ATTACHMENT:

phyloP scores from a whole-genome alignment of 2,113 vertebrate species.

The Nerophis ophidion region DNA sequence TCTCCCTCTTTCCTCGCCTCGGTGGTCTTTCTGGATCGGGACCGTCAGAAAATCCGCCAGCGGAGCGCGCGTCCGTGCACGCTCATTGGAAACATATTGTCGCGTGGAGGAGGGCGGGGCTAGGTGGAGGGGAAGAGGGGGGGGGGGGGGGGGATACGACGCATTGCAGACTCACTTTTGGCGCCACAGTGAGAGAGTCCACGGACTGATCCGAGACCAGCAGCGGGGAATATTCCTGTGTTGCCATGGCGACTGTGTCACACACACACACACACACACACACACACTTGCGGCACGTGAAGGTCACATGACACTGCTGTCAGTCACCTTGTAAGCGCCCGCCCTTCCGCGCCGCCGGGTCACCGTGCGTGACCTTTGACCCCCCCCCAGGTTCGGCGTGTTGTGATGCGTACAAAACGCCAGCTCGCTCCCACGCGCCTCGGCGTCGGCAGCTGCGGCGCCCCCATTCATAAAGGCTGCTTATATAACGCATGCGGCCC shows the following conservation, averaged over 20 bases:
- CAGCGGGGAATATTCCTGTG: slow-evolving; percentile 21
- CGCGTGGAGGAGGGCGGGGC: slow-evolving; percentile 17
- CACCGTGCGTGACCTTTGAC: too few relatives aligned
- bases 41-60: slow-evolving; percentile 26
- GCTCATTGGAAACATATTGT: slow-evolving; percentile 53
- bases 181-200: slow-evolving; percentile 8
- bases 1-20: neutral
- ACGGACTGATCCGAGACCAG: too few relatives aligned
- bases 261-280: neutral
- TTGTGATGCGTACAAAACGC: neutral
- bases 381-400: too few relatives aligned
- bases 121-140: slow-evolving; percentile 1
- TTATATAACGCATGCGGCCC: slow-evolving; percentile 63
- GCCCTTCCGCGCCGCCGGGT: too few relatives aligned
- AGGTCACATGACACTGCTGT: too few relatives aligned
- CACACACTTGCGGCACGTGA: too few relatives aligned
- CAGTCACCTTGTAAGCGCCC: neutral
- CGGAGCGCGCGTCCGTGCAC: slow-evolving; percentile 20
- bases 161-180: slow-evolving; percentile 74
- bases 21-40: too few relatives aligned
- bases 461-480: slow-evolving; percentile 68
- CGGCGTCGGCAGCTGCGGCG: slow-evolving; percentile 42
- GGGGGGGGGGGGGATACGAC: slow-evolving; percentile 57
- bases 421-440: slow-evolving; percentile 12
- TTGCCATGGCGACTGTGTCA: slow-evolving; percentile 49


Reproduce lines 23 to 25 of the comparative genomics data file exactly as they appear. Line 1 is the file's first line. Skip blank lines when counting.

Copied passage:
- bases 461-480: slow-evolving; percentile 68
- CGGCGTCGGCAGCTGCGGCG: slow-evolving; percentile 42
- GGGGGGGGGGGGGATACGAC: slow-evolving; percentile 57